Envisioning is a vital leadership capability in the information age.
On-line streaming media shouting “the next big thing is...” creates uncertainty and confusion about current realities. Big data produced by technology reveals abstract patterns of a global world in ways that seem at times incomprehensible except to those who specialise in big data interpretation whilst organizations reduce risk at all costs by adhering to technology processes stifling the envisioning required to drive imagination and innovation.
The truth is envisioning - to picture in the mind - is a human attribute technology cannot replicate.
My recent research reveals most organizations and their leadership talk about the future yet very rarely develop envisioning as a basic organizational skill for creating value. The odd thing is envisioning is innate. Daily at work, we engage in it through focused dialogue and productive conversations that surface collaborative learning and collective insights to solve problems.
Skilful envisioning uses imagination instead of problem solving to direct the creative flow in an organization articulating purpose in a manner that has the power to bring employees, stakeholders, customers together to create meaningful futures.
The practice works best in a live environment where participants can bring all their aesthetic senses into play physically to express opinions, to observe and listen to others’ points of view, no matter how controversial or contentious.
In an organizational context, there are only three design elements in envisioning
Properly researched and worded questions are the basic framework for envisioning and are crucial to successful outcomes. Ask the wrong questions and the outcome will be skewed towards specific interests or stakeholder needs rather than a genuine vision of future possibilities and opportunities.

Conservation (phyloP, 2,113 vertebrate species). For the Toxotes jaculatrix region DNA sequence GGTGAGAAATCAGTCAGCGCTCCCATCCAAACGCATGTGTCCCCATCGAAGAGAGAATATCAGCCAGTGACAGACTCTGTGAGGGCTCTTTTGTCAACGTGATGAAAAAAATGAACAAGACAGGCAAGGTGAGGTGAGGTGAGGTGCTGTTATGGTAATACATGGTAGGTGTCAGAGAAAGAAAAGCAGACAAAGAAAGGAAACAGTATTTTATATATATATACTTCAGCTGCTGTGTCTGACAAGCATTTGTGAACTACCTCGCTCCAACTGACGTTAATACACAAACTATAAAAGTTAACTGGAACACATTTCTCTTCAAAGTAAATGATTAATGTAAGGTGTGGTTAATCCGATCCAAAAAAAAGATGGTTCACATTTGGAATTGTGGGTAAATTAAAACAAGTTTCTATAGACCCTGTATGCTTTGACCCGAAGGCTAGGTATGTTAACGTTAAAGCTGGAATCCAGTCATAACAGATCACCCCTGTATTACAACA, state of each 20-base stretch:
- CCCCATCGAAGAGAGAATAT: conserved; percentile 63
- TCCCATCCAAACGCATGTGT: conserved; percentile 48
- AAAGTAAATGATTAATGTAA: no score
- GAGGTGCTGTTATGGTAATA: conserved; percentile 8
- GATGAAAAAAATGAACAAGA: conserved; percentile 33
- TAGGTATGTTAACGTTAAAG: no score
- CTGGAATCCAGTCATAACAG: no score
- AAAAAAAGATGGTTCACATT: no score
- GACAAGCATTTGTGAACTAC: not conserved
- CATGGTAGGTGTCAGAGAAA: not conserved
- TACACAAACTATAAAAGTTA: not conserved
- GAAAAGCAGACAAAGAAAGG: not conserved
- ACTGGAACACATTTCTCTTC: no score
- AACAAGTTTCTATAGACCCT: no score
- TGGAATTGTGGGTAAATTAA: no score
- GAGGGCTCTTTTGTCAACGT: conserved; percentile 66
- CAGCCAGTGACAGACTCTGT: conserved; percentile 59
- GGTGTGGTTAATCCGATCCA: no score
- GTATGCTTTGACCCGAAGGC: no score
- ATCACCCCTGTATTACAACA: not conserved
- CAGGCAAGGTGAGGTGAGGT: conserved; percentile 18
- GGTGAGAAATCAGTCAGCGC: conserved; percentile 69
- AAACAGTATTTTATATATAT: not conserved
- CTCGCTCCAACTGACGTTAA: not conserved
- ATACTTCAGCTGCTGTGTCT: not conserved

Designing questions is not a simple or quick task. To obtain breakthrough thinking, the wording of questions needs to be revisited several times in the pre-planning stage to ensure questions are clear, concise, targeted and unambiguous in their intention.
Questions that explore issues such as “How can we enhance our capacity to talk and think more deeply together about the strategic and critical issues facing our organizations or systems?” and “How can we access the mutual intelligence and wisdom we have to create innovative and positive paths forward?” are good starting points for thinking about question construct.
Questions can be epic or tactical or a combination of both and should be limited to no more than 5 in any one event. Examples of recently used questions exploring the future of different industries and product and services can be seen at the bottom of this article.
The participants provide the content for the vision. Create a matrix mapping the topology you are exploring to include the widest possible representative participation including those who will potentially add to and be affected by your vision. Miss representatives from quintessential elements of the topology you are envisioning and you will miss essential components of the vision.